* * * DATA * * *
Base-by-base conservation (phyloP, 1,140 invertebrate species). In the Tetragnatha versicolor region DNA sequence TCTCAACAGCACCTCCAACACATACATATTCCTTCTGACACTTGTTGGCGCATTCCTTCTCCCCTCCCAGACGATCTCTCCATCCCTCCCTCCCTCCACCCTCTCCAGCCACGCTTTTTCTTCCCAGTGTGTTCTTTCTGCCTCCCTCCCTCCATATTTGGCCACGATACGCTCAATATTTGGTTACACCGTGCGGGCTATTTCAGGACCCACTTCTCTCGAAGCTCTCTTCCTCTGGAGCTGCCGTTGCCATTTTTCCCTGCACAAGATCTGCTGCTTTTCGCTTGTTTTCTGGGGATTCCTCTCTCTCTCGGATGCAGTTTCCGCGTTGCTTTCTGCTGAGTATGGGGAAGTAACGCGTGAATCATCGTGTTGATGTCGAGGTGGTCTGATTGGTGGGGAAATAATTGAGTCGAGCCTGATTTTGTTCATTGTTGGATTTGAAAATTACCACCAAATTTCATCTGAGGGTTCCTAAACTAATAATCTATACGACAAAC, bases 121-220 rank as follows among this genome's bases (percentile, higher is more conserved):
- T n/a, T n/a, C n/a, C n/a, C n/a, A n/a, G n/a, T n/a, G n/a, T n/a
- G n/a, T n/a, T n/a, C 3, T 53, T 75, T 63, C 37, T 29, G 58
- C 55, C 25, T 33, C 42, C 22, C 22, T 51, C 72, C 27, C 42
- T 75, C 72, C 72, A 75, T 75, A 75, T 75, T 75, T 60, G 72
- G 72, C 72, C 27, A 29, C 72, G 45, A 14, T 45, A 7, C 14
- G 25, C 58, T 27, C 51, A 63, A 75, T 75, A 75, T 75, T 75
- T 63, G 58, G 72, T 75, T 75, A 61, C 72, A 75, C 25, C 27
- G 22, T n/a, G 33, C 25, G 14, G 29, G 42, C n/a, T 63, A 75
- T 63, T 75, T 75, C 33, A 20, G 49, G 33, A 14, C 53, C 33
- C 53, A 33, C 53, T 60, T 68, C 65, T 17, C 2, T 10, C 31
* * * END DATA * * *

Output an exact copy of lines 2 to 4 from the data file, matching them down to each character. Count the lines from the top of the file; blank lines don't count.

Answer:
- T n/a, T n/a, C n/a, C n/a, C n/a, A n/a, G n/a, T n/a, G n/a, T n/a
- G n/a, T n/a, T n/a, C 3, T 53, T 75, T 63, C 37, T 29, G 58
- C 55, C 25, T 33, C 42, C 22, C 22, T 51, C 72, C 27, C 42